Scholarship Missing from Karega’s Theories

Wendy Beth Hyman, Associate Professor of English

When I first was made aware of Assistant Professor of Rhetoric and Composition Joy Karega’s postings on social media by a colleague, I was disgusted by her claims that Israel and “Zionist Jews” were somehow behind ISIS, Charlie Hebdo, the downing of Malaysia Airlines flight 370 and even 9/11. Even more distressing were posts that promulgated a claim of a secret Jewish conspiracy behind the media, the economy and the world’s governments. I have come across such materials before in archival sources documenting the anti-Semitic propaganda that helped launch the Holocaust and on contemporary neo-Nazi websites. My colleague disseminated other conspiracies, too, like the existence of government-controlled “chemtrails.” Based on one video she posted, for example, Hurricane Sandy was deliberately “weaponized” in order to get Obama reelected.

As a Jew, I was certainly offended by these posts. But I was even more offended as an intellectual. One might expect to find such paranoid accusations festering somewhere on the web, but there is a reason you don’t generally hear such things being espoused by scholars with Ph.Ds. That is because such unsubstantiated, unfalsifiable, speculative hypotheses are not only overwhelmingly wrong, but are also the opposite of research. Scholars doing research begin with questions, and those questions lead them to conduct experiments, consult archives, read historical documents and study and cite other peer-reviewed experts. A conspiracy theorist, on the other hand, begins with the answers — there is a worldwide Jewish conspiracy; global warming is a hoax; the Illuminati shot JFK — and generally offers little in the way of evidence, analysis or citation. The thing that probably troubled me most, then, was learning that my colleague plans her next book to offer a defense of conspiracy theories.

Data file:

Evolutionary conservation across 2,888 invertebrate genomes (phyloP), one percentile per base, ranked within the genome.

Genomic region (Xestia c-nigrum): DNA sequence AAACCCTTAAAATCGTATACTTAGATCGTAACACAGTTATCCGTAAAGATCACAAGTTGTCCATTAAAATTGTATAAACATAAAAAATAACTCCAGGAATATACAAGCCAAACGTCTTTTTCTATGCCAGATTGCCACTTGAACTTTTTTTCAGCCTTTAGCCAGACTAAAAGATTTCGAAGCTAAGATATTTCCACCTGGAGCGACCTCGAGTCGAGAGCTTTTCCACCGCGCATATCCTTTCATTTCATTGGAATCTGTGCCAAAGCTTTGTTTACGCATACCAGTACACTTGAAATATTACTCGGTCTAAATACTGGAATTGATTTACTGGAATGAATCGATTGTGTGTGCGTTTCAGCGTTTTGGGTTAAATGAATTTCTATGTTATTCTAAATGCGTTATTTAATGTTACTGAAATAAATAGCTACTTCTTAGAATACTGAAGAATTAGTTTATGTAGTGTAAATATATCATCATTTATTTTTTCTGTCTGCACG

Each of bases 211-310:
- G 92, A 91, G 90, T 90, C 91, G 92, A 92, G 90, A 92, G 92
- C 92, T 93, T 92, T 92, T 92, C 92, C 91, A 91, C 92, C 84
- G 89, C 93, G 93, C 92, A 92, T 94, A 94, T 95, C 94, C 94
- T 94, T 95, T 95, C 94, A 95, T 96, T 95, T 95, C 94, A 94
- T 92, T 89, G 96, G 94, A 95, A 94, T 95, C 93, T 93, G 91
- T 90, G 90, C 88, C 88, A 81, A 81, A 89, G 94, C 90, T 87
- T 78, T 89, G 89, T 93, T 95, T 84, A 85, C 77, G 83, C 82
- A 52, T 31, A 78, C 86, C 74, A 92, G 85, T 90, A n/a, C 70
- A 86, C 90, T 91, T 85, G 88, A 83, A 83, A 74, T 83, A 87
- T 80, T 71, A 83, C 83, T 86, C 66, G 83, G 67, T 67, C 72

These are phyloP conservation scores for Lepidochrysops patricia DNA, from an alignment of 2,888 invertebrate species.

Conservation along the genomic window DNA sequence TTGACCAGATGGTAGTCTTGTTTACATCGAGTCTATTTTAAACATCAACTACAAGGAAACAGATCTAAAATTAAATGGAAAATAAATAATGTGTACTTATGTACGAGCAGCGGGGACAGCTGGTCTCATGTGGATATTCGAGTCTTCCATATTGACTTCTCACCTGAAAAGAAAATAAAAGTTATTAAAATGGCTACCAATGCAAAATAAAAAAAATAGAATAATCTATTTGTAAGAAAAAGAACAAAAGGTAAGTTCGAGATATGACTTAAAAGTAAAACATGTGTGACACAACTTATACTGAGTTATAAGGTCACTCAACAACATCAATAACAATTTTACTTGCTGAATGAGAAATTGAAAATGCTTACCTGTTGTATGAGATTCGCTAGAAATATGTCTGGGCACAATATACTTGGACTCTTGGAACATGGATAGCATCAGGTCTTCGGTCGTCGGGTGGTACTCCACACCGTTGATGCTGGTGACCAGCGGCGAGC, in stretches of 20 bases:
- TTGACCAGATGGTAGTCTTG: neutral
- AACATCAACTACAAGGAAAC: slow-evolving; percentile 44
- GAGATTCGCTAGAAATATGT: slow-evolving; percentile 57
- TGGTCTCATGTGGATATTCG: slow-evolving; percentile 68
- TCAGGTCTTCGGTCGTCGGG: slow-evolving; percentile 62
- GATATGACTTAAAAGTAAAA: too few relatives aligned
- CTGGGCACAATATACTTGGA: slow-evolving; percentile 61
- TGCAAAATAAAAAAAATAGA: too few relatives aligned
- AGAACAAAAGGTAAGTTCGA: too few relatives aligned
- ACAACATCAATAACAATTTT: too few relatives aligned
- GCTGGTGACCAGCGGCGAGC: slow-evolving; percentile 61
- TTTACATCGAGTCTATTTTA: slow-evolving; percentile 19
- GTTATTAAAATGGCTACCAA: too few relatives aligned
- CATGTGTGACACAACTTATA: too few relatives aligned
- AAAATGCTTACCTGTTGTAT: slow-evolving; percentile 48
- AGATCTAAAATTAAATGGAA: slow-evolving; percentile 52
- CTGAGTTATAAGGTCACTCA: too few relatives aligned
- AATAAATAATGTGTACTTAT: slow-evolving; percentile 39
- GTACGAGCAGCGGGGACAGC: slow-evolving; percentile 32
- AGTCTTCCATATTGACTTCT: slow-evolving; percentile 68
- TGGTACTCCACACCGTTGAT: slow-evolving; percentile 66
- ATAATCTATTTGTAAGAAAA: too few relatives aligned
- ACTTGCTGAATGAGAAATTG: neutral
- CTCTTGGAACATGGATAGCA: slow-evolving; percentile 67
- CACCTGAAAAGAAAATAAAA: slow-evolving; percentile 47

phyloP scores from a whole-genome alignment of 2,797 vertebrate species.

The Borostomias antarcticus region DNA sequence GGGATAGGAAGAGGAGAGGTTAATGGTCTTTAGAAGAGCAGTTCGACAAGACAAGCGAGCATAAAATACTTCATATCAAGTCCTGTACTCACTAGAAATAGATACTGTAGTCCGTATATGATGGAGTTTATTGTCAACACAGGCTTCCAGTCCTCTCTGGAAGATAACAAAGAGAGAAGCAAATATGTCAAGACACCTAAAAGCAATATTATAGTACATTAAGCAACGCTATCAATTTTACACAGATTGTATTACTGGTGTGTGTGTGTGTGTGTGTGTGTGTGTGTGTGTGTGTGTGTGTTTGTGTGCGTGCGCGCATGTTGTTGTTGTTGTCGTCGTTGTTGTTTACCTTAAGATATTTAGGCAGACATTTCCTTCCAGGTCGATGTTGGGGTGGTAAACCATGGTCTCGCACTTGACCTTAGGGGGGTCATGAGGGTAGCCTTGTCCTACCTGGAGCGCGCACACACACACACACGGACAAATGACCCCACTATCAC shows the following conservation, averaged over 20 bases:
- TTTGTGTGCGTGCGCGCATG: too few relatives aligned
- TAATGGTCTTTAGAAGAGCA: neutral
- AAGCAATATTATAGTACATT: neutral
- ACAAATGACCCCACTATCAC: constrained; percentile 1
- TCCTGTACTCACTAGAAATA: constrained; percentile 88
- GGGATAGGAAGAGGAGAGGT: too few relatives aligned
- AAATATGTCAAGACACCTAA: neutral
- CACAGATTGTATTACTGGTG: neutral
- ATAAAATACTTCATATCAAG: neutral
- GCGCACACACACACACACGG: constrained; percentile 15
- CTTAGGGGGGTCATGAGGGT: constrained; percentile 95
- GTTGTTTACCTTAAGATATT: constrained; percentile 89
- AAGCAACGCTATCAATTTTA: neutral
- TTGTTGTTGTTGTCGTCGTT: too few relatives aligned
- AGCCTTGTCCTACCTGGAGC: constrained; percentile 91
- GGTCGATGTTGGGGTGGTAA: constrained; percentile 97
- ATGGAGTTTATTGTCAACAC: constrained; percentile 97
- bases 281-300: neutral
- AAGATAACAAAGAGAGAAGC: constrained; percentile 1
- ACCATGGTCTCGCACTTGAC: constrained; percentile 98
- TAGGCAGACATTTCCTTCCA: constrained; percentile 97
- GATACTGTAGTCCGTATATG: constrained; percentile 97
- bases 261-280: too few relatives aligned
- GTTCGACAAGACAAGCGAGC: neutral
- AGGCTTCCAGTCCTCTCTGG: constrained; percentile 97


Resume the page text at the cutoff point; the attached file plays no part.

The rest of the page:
Paradoxically, however, knowing that Professor Karega intends to publish these thoughts was part of why I was able to keep my initial response somewhat in check. I figured that, soon enough, the peer review process adhered to by all legitimate scholarly journals and presses would reveal to Professor Karega what will and won’t count as scholarship. It also seemed clear that competing imperatives — and potentially competing legal issues — were at play. Oberlin students, faculty and staff have a right to work in an environment free from hate speech. Professor Karega has a right to academic freedom. Academic freedom demands academic responsibility. Untenured faculty members deserve protection, though they don’t necessarily deserve tenure. Students deserve professors who can evaluate them without bias (to be clear, it has not been established that Professor Karega demonstrates such bias). Oberlin College has a right to demand professional behavior. Professors who “friend” current students on social media should be especially conscientious about what they say, since this then becomes a space where the student/teacher dynamic remains in operation.

Professors also have a right to extramural opinions. The Tower needs to let go of its fixation with Oberlin. I felt grateful that the board prompted the College to use its faculty governance system to sort through these vexed issues and, trusting in that process, I hoped I could think of these things no more.

But in the weeks since, my sanguinity has dissolved, not because of one person’s repulsive views — I’ve never lived in a bigotry-free utopia — but because others were so ready to defend them, and so few, including even our College president, were willing to unequivocally repudiate them. Out of the awful silence, a document voicing opposition to bigotry emerged. I have spoken up about every kind of bigotry — racism, classism, Islamophobia, homophobia, transphobia, sex-worker discrimination, ableism — publicly, proudly and repeatedly my whole adult life. I therefore almost instinctively trusted others would now stand with Jews. The subsequent attacks on the document have been crushing, and, in the age of Donald Trump and escalating ethnic hate, they have even scared me. Recognizing another’s suffering and offering a gesture of redress is not tantamount to abandoning the alleged malefactor. Signing a statement against bigotry is not tantamount to electronic lynching. Support for our colleague’s rights and support for the Jewish community can coexist. This is not a zero sum game.